Stock advice in actual English.
Joined Sep 2, 2009
1,224 Blog Posts


Oil just got beat again when it became public that OPEC is a dysfunctional organization. Who could have imagined that disparate oil producing nations with deep, cultural differences (read racism) might have trouble working through competition?

I never would have guessed it would crop up this quickly. But the demise of OPEC is hardly unforeseen. I myself penned an article this July discussing the possibility of the oil markets being upended.

But it is funny, reading through those thoughts going on just five months old, and seeing how violently they have diverged from what I expected.

I expected the development of US oil and gas reserves would create trouble for the old guards. I did not expect that oil would collapse 30% in two months. While you could say that those price swings were to be expected – just simple economics – I had expected the US might actually do more legislatively to erect a wall between us and the oil nations altogether. Obviously this happened much too quickly for any of that.

I had also guessed that when things started to get tough, OPEC would at least try to band together first. They’ve been successful at this in the past, so failing to construct even symbolic production cuts this round is certainly worse off along than I would have ventured.

The fallout in oil and energy names, following August, is not something I truthfully believed in. This may sound strange, but I was actually betting against myself when I made those sales of my oil and gas positions. And I never would have believed we’d fall so far. BAS is off 60% peak to trough, for crying out loud. Even when I knew we were experiencing a correction, I didn’t think it would be this extreme.

Now let’s put some context into all of this. Some of these energy names are trading at prices as bad as or worse than they were in 2010-2011 (when oil prices were pretty much where they are now); and lots of these energy companies were losing money back then, whereas they are making money today. I’m talking about BAS explicitly as an example.

So what happens now?

Well, I think that the prices of oil & gas plays are pretty compelling here. Yes oil is a bummer and there is big talk about $30 oil being right around the corner. And it’s no coincidence that I think this talk is stupid and that those responsible should be viciously ridiculed. I think the price drop is temporary, unremarkable and indistinct from any other major selloff that has gripped the price of oil in the past five years.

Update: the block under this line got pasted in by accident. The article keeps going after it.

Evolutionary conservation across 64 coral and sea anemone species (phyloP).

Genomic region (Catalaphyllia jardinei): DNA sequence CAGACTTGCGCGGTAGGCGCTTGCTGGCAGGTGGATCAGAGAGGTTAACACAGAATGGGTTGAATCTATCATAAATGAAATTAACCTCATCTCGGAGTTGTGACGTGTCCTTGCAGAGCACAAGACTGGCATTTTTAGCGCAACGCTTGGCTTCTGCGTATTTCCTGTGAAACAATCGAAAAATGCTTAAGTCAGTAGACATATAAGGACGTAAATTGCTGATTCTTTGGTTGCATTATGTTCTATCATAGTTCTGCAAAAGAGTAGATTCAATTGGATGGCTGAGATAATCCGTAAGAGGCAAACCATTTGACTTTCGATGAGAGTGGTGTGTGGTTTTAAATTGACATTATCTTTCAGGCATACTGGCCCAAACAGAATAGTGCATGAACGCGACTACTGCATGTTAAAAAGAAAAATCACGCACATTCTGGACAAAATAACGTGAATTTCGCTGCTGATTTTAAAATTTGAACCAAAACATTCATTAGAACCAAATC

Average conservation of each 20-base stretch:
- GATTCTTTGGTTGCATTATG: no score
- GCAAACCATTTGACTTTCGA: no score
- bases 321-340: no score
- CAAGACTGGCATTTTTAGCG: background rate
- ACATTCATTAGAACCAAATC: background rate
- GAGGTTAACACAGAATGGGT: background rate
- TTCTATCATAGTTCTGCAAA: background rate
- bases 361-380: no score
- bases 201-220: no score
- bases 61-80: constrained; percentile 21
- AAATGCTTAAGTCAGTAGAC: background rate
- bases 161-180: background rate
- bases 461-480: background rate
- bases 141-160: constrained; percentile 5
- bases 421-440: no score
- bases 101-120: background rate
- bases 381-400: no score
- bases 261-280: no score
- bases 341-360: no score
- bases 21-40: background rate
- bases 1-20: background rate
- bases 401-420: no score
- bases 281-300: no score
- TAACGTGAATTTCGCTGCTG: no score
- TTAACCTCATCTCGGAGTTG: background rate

I think competition will continue to do real damage to the major oil nations in the world bringing about the greatest power shift of our lifetimes. But as apart from my peers, who seem to believe that a Venezuela or Russia has the ability to ramp up production into this price drop, leading to a deflationary spiral that ushers in 1990’s prices for all Western nations, I tend to feel this is silly.

You can’t call for the death of the Bakkens and simultaneously think that oil stays this low. Actually I have a hypothesis that the events that would have to converge to keep oil this low are few and far between. The big question here is timing as to when oil goes higher.

So my guess – and this is definitely just that – is that the US shale boom lives. And here’s what will enable that to happen.

These oil exporting countries have all made brazen moves with their budgets. Places like Russia, Saudi Arabia, or Iran are barely holding it together. Places like Venezuela can’t even muster that; oil prices for Venezuela are kind of like mattresses or trampolines to a guy already falling off a roof – a point of hope.

But if oil prices keep falling, you’re going to see one of these places – and Venezuela is definitely near the top of my list – buckle. Venezuela is probably the easiest case to get back to $100 oil, because one Venezuela is good enough to offset new US production. But it could just as easily be a combination of other smaller oil exporters. A half dozen of the smaller to mid size guys, or even a combination of Syria and Iraq plunging back into darkness. IS is obviously a possible trigger here; a bunch of pissed off twenty year olds, armed with rocket propelled grenades, trying to operate oil machinery? Sounds like a nice, safe combo.